We’re so stoked about this EP! It has been a long time coming and by far our best sound to date. Allergy is the next step in our musical evolution!
You guys recorded Allergy with the help of Sunset Lodge Recording’s owner Chris Rakestraw and Grammy-winning producer Matt Hyde. How was that?
It was an amazing experience working with Chris and Matt. To be around that level of talent and workmanship was awe inspiring. We learned a lot from them. We had a lot of help from others in the music industry as well. Carlos’ old high school friend Oliver Charles, drummer for Gogol Bordello, lent our drummer Josh, some of his drum equipment, which upped our game immensely. Mr. Tio Banks, keyboardist from Duran Duran stopped in during our recording to lay down some sweet synth tracks!
Any favorite tracks on the EP, or just in your discography in general?
Each member has their favorite song or songs but over all we feel that our strongest songs are Sabrina, Allergy and Hateful.
What hobbies do you guys have? Besides, of course, making kickass songs and rocking out in front of your fans.
Greg DJs in his spare time, Carlos is a professional fine artist, Brian is a graphic designer and Josh loves astronomy.
How is the music scene in LA? Where does it thrive and where is it lacking?
Like anything else, you have to put the work into it in order to enjoy the fruits of your labor. That being said, the music scene out here in LA seems to thrive when it happens organically and for the love of the music and not for the money.
Any cool stories to tell about anything you guys have went through in the past few years?
We are a fiercely DIY (Do It Yourself) band so laying the groundwork for bigger and better opportunities are what we strive for. The people in the music industry that we’ve met and the connections that we’ve made with them have been amazing! Watching doors open via our own hard work is the best feeling ever!
Great! Last question. Favorite ice cream flavor?
That’s a tough one, it teeters between plain vanilla and Rocky Road!
Hi there! First off, can you introduce yourself and tell us your role in the band?
Hi, my name is Pat and I play drums in The Maine.
So, Forever Halloween is set to drop on the 4th. Is there anything on the record that you think will surprise fans? How do you think Forever Halloween compares to your previous releases?
I think the album has more of a human feel than any other album we have done in the past. You can feel the energy and the connection between five people playing in a room together. I would say that is the biggest difference between our past albums; this time we learned about a different way of recording that will change the way we do things from now on.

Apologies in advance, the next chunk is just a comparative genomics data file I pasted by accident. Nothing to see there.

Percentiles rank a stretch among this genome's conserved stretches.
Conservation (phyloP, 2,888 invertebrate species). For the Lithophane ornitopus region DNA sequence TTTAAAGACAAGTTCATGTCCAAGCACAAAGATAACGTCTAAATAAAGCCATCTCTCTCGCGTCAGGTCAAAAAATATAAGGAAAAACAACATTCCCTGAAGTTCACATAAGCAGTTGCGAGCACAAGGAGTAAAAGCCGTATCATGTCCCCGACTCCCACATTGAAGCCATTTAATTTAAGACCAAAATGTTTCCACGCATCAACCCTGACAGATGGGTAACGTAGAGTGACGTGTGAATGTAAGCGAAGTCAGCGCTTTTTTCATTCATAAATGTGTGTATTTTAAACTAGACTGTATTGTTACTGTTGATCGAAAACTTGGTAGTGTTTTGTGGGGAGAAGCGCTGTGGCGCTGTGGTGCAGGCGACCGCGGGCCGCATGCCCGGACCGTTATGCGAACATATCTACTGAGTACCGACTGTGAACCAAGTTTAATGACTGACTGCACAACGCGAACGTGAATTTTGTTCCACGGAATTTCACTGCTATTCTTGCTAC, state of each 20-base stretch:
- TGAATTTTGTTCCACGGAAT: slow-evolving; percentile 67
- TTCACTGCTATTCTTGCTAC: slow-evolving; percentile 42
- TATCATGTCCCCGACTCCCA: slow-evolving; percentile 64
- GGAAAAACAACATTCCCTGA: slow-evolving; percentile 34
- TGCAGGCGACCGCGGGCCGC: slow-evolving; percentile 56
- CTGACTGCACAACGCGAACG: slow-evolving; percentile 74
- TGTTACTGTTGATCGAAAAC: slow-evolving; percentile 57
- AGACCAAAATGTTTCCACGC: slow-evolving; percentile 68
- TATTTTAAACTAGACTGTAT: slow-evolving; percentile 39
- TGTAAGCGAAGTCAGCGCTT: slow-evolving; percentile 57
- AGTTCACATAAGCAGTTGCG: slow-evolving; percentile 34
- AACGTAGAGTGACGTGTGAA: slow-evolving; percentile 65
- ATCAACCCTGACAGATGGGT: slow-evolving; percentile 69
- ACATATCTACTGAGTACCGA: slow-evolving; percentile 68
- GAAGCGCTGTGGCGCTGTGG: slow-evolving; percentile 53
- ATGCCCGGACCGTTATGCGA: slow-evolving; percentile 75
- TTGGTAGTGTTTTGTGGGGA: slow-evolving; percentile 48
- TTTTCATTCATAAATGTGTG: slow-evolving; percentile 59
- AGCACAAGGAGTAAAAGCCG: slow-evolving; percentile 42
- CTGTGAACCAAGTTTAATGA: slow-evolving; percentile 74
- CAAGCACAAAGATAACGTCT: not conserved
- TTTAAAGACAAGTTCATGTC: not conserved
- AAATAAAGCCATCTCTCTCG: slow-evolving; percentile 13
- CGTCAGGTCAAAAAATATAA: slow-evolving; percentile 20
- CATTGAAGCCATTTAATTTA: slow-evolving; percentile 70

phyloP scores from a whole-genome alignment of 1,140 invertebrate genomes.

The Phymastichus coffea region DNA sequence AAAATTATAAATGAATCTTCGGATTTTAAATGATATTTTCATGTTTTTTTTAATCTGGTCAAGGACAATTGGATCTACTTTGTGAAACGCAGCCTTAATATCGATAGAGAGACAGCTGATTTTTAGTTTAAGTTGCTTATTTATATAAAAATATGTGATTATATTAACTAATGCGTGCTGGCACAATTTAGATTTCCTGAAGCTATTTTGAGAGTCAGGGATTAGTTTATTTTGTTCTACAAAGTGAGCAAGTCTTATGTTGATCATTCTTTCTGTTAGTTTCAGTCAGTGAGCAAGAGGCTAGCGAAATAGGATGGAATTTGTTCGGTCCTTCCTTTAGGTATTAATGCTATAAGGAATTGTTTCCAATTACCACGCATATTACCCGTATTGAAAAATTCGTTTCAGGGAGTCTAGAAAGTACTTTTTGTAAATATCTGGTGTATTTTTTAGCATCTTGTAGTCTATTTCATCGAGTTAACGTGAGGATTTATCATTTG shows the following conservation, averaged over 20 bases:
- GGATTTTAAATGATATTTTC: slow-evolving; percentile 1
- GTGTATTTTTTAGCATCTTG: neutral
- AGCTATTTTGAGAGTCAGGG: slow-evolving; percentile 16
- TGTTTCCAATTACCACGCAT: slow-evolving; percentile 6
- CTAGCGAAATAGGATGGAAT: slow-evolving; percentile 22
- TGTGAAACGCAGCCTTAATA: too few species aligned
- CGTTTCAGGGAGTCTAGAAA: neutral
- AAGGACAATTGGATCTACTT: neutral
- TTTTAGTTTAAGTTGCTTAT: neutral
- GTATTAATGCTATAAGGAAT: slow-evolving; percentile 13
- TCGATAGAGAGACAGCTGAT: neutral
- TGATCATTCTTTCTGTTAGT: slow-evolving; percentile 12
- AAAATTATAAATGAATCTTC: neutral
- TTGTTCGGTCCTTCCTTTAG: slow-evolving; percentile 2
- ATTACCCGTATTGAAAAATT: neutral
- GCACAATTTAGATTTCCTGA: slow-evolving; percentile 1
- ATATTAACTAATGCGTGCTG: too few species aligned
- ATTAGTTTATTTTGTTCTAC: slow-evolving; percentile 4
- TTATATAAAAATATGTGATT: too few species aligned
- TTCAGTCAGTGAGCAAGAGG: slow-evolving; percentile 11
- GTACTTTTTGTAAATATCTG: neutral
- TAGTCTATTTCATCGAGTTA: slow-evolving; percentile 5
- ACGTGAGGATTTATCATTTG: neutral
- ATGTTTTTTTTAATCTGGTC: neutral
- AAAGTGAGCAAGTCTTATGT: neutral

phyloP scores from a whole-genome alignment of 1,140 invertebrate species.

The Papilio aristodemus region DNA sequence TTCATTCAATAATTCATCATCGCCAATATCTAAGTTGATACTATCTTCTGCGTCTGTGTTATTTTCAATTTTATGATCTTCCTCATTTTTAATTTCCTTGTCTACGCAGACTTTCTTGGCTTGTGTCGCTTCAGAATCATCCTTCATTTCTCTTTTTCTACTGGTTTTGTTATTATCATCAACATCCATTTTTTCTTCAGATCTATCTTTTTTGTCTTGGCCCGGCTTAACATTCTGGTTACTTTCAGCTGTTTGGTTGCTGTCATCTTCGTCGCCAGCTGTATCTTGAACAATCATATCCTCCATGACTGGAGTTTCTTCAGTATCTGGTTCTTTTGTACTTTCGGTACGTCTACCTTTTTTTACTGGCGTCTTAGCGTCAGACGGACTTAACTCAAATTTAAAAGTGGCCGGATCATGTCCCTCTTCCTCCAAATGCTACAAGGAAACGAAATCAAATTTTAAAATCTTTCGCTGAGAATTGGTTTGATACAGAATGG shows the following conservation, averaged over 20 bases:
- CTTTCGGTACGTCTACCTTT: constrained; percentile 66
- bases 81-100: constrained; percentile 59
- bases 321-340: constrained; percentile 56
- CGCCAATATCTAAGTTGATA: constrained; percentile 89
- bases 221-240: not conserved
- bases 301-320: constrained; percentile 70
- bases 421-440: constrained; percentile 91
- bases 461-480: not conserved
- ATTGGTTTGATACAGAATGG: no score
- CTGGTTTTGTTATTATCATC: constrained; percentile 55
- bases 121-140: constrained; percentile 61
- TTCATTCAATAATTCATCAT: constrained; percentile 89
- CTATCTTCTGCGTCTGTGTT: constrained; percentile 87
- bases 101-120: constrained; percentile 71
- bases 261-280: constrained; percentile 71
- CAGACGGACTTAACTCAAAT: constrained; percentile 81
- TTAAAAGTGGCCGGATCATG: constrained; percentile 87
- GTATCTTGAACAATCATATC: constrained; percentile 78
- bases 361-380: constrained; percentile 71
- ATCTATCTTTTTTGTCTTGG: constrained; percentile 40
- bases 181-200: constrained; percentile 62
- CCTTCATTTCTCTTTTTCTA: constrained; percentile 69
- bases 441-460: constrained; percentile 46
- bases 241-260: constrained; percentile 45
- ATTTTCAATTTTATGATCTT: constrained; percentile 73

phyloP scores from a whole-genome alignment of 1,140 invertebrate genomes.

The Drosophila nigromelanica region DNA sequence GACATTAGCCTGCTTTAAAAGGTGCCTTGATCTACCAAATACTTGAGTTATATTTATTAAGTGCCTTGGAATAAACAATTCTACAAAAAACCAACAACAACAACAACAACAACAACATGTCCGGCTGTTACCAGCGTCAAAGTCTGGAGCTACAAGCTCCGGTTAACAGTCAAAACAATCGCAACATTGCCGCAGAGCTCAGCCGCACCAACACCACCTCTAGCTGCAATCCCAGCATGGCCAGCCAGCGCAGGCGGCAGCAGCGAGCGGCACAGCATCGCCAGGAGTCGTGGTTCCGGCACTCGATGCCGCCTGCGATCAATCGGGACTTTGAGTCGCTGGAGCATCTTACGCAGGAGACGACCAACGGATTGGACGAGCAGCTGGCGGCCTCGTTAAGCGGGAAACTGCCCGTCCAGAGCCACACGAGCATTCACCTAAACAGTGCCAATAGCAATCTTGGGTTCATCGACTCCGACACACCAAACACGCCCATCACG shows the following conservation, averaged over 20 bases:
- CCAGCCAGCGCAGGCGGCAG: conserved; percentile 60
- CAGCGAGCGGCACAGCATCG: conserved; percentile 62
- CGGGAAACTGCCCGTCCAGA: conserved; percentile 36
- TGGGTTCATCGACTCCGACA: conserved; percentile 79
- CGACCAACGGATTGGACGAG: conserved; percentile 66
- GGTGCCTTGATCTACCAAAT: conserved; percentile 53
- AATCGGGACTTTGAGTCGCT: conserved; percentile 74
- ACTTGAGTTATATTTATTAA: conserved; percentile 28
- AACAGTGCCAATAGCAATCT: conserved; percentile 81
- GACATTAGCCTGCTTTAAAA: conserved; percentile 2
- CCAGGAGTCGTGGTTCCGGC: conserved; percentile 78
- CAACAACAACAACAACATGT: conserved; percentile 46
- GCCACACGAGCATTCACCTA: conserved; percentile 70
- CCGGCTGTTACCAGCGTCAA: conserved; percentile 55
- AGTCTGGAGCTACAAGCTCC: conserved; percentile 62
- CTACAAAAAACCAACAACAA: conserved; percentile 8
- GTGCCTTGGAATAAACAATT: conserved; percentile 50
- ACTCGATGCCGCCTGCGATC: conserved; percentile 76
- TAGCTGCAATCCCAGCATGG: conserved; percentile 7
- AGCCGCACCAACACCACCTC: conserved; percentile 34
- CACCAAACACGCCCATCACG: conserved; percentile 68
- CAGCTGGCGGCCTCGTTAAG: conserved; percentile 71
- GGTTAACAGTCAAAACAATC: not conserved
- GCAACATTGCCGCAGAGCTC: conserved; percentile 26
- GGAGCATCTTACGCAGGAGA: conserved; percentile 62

What’re some of the lyrical themes behind the album?
That is probably a better questions for John [O'Callaghan, singer], and I do not want to speak on his behalf. But to me, what I love most about John’s writing on this album is that it comes from a very personal place. Some songs are written in a more straight-forward way, where you can really tell that it is a story that happened, which I really enjoy.
Regarding the music, what are some things you guys experimented with?
We experimented with a bunch of different sounds on this album as far as guitar/drums/ and bass tones go. I think sonically there is more of a mood than anything we have ever recorded and I think that is because of some of the tones we used. We ended up making a pretty straight forward rock album and just did what we do best, which is drums, bass, two guitars, vocals, and maybe a little bit of piano here and there. I think we made a recorded that is pretty rounded, which I am really proud of.
What was the songwriting process like for this album? Has it differed from how you’ve written previous albums?
It was kind of the same way we have gone about the past albums besides maybe Black and White but John usually comes in with an idea for a song, we get in a room and work it out as The Maine. It is pretty simple and we just do what works for us, we all add in our own flavor on top of what is really John’s vision for a song.
What would you say were your biggest inspirations when writing this album?
Our musical tastes are always growing and changing so I do not think we could really pin point any specific artists but just rock music in general was an inspiration. Listening to albums that are not recorded to be perfect but to have a feel and a vibe, that is what we took inspiration from.
You recorded Forever Halloween on analog tape instead of digitally, what was that experience like and what brought about that decision?
It was an amazing experience, it brought us back to how it felt to record the first album in the sense that we didn’t know how the recording process worked and did not understand how things were go to go down. That is a really scary thing but it is exciting and brings something different out of you. You just kind of have to let go a little which lets you make more on the spot decisions. For me I have become so comfortable with how modern digital recording works that there isn’t any fear or worry about how the process will unfold. With recording this album live it was like starting over and learning a whole new craft which is really exciting and thats when the best stuff happens.